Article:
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Largest Study of its Kind Reveals Low Sexual Desire is Most Common Female Sexual Problem
Ingelheim, Germany (ots/PRNewswire) - - 1 in 10 Women Experience Distress Associated With the Most Common Form of Female Sexual Dysfunction, yet the Condition Remains Largely Under-Recognised and Under-Diagnosed
- For non-US media only
Results from the PRESIDE*(1) survey, the largest study assessing the prevalence of female sexual problems, show that low sexual desire is the most commonly reported sexual problem in women aged 18 or older(1). In the new survey of more than 31,000 women, published today in Obstetrics & Gynecology (the Green Journal), nearly one in 10 women said they experience low desire with sexually-related personal distress, a condition that is medically referred to as Hypoactive Sexual Desire Disorder (HSDD)(1).
HSDD, is defined in the Diagnostic and Statistical Manual of Mental Disorders (DSM-IV) of the American Psychiatric Association, as diminished feelings of sexual interest or desire, absent sexual thoughts or fantasies and lack of responsive desire that causes marked distress or interpersonal difficulties and is not caused by a medical condition or drug(2). HSDD is a medical condition that remains largely under-diagnosed(3).
"Physicians who diagnose and treat women with sexual problems should make sure to evaluate the patient's level of distress associated with her problem," said Jan L. Shifren, M.D., the leading author and director of The Menopause Programme, Vincent Obstetrics and Gynaecology Service at Massachusetts General Hospital, Boston. "As distressing sexual problems were identified in approximately one in eight women, health care providers need to ask their patients about sexual concerns and whether they are causing unhappiness, frustration or other distressing feelings that may be impacting their quality of life."
In the PRESIDE survey, 44.2% of women reported experiencing a sexual problem of some kind(1). Low desire was most common, reported in 38.7% of the respondents(1); low arousal (26.1%) and orgasm difficulty (20.5%) were less frequent(1). Of all the women surveyed, 22.8% said they had sexually-related personal distress(1).
Low desire was the most common distressing sexual problem, affecting 10% of respondents. It is twice as common as distress associated with arousal (5.4%) or orgasm problems (4.7%)(1). Low desire with associated distress was prevalent in women of all ages but particularly pronounced in mid-life(1).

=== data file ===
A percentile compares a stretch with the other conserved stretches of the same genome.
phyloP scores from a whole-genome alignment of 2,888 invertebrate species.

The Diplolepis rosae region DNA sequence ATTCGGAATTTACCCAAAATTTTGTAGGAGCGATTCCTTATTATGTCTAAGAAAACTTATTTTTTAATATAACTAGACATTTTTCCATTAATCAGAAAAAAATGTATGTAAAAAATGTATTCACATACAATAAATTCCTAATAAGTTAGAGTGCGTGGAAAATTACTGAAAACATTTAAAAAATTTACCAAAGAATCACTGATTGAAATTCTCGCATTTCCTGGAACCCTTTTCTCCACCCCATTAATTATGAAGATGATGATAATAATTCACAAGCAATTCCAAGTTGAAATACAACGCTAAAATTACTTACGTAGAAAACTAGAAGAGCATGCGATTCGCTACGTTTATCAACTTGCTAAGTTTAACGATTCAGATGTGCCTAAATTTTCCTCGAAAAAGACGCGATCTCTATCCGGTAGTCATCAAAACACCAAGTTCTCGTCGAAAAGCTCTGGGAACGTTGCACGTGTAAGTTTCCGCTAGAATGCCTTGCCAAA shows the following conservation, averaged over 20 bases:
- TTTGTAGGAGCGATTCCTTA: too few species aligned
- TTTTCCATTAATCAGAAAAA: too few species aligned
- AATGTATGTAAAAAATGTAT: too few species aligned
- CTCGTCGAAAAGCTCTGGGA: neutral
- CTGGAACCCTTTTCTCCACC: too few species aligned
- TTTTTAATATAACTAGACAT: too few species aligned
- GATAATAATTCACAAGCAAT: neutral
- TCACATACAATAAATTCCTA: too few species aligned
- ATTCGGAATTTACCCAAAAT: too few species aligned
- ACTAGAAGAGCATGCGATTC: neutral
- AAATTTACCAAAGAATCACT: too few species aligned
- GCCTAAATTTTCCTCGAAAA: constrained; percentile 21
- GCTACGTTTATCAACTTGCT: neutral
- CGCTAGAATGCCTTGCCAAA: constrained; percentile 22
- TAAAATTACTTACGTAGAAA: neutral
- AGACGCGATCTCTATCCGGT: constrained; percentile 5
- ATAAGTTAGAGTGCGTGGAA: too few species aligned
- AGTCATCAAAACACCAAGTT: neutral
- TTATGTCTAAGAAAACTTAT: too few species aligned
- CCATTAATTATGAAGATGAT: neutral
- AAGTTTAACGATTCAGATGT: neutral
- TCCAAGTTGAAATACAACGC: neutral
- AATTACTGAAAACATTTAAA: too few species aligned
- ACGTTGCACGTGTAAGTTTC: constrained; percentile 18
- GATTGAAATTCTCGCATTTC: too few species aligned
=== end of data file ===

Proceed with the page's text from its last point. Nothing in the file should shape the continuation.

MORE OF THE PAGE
PRESIDE (Prevalence of Female Sexual Problems Associated with Distress and Determinants of Treatment Seeking) is a cross-sectional, population-based, nationally-representative survey of 31,581 adult women in the United States(1).
As female sexual dysfunction is characterised by sexual problems associated with personal distress, two validated instruments were used. The Changes in Sexual Functioning Questionnaire (CSFQ-14), a 14-item validated tool, was used to capture a respondent's self-evaluation of current sexual behaviors and problems using a five-point scale(1). The Female Sexual Distress Scale (FSDS), a 12-item validated tool, measures a woman's distress about her sex life, assesses guilt, frustration, stress, worry, anger, embarrassment, and unhappiness during the past 30 days(1).
The Diagnostic and Statistical Manual of Mental Disorders, Fourth Edition, defines HSDD as the persistent lack (or absence) of sexual fantasies or desire for any form of sexual activity marked by distress or interpersonal difficulty and not better accounted for by another disorder (except another sexual dysfunction), direct physiological effects of a substance (including medications) or a general medical condition(2).
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* (Prevalence of Female Sexual Problems Associated with Distress and Determinants of Treatment Seeking)
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This release is from Boehringer Ingelheim Corporate Headquarters in Germany. Please be aware that there may be national differences between countries regarding specific medical information, including licensed uses. Please take account of this when referring to the information provided in this document. This press release is not intended for distribution within the USA.
INGELHEIM, Germany, October 31 /PRNewswire/ --
* Prevalence of Female Sexual Problems Associated with Distress and Determinants of Treatment Seeking.
1. Shifren, JL et al. Sexual Problems and Distress in United States Women: Prevalence and Correlates. Obstet Gynecol 2008; 112(5)
2. Sexual and gender identity disorders. In: American Psychiatric Association. Diagnostic and Statistical Manual of Mental Disorders. 4th Ed. Washington, DC: American Psychiatric Association; 2000:493-538
3. Bachmann G. Female sexuality and sexual dysfunction: are we stuck on the learning curve? J Sex Med. 2006 Jul;3(4):639-45.
Contact: Julia Meyer-Kleinmann, Head Science & Technology
Communications, Boehringer Ingelheim GmbH, Tel.: +49-6132-77-8271,